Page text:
It was a good week to have anything to do with the Grammys. Winners, losers, performers and presenters all experienced big-time sales bumps in a post-telecast buying frenzy that had albums leaping up the Billboard albums chart with reckless abandon.
And no one benefited more than the late Ray Charles. The Grammy champ won eight awards in all, and sales of his posthumous duets album, Genius Loves Company, jumped an astonishing 200 percent to claim the top spot on next week's chart. According to SoundScan, the album sold more than 224,000 copies (up from 74,000 the previous week), giving Charles his first #1 album since his Modern Sounds in Country & Western spent 14 weeks at #1 back in 1962.
Green Day are next at #2, selling more than 201,000 copies of American Idiot. Buoyed by the band's fiery performance on the awards telecast and its subsequent win for Best Rock Album, Idiot posted a 49 percent increase in sales from the previous week and inched ever-closer to the 3-million mark in total sales.
The Game — nominated for exactly zero Grammy awards — proved to be the week's biggest anomaly. His album The Documentary was still hot among consumers, despite the lack of Grammy love (wait until next year), selling more than 131,000 copies in its fifth week of release.
Coming in at #4 (and proving that there are a whole lot of Grammy completists out there) is the 2005 Grammy Nominees compilation, which sold more than 116,000 copies and matched Green Day's 49 percent sales increase. In at #5 is a guy who had a track on the Grammy Noms comp, Usher. Mr. Entertainment took home three golden gramophones and duetted with James Brown during the telecast, and he saw sales of his Confessions album jump by 27 percent as a result. The album sold more than 110,000 copies and crept back into the thick of things after spending the last two weeks on the fringe of the top 10.
Last week's chart champs, 3 Doors Down, failed to live up to their promise to "be #1 for a month" (see [article id="1497225"]"3 Doors Down Singer Boasts They'll Outsell The Game Again" [/article]), as their album Seventeen Days fell to #6. The LP suffered a 55 percent drop in sales in its second week, moving more than 104,000 copies (down from more than 231,000 the previous week).
John Legend's Get Lifted sold more than 90,000 copies to land at #7. Behind him is Eminem, whose Encore sold more than 78,000 copies and moved well beyond the 4-million mark in total sales.
Best New Artist winners Maroon 5 proved that somehow, someway, there are still people out there who have not heard their Songs About Jane. The album, which has been on the Billboard charts for a whopping 93 weeks, sold more than 77,000 copies (a 35 percent sales increase) to leap all the way from #22 to #9.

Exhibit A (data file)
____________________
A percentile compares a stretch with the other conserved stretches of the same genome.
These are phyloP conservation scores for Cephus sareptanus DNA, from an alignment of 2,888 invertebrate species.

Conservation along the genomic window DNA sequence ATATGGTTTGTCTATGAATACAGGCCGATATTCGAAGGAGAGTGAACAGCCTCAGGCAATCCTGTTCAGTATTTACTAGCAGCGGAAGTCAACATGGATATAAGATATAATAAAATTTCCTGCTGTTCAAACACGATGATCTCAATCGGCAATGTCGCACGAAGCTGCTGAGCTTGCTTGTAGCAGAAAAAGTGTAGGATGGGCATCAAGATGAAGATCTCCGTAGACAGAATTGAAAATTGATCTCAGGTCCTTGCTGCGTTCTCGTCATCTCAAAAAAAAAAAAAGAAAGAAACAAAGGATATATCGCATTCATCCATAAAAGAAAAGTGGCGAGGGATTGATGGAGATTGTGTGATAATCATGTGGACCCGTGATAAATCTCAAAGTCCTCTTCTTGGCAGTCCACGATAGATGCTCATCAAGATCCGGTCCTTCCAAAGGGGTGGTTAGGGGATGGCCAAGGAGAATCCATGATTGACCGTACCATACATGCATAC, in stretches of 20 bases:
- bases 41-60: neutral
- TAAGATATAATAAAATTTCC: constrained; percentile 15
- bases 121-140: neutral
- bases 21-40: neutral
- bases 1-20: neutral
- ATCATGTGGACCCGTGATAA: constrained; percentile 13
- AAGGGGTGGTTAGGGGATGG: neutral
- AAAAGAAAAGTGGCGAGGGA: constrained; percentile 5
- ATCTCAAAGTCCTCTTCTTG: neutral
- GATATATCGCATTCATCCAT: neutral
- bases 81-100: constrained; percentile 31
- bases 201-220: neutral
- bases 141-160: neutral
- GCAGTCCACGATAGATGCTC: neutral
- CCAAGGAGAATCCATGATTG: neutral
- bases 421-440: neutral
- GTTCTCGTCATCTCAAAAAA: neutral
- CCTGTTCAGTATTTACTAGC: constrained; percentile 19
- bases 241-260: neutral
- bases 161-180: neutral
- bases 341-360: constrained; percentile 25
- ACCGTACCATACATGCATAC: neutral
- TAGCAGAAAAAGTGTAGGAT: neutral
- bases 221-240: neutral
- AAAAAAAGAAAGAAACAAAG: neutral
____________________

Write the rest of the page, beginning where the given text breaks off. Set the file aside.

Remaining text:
Former "American Idol" champ Kelly Clarkson rounds out the top 10, selling more than 75,000 copies of Breakaway.
To the Victors Go the Spoils
A whole bunch of other Grammy-winning artists covered major ground and posted mind-boggling numbers outside the top 10, too. Alicia Keys, who snagged four Grammys, saw sales of her album The Diary of Alicia Keys explode by 148 percent (more than 73,000 as compared to more than 29,000 last week). It jumped 36 spots on the chart — from #47 to #11 — as a result. John Mayer's Heavier Things — powered by two Grammy wins for the song "Daughters" — leapt 23 spots (to #19) and rocked an 85 percent increase in sales. Three-time winners U2 sold 43 percent more albums. Winners and performers Los Lonely Boys saw sales jump 98 percent. And Kanye West — who stole the show with his powerful performance and subsequent acceptance speech — saw his College Dropout album post an amazing 201 percent sales increase (more than 45,000 copies, up from more than 14,000 the previous week) and jump a hefty 66 spots, from #99 all the way up to #33.
Losing Ain't Too Bad, Either
Queen Latifah, whose The Dana Owens Album lost out in the Best Jazz Vocal Album category, simply hosted the awards telecast — and sales of her album jumped by 50 percent. The album climbed from #71 to #28. Franz Ferdinand were nominated for two awards (and went home empty-handed), but they did perform in the telecast's opening medley, and their self-titled debut album jumped from #133 to #87. Sales of the album also increased by 54 percent.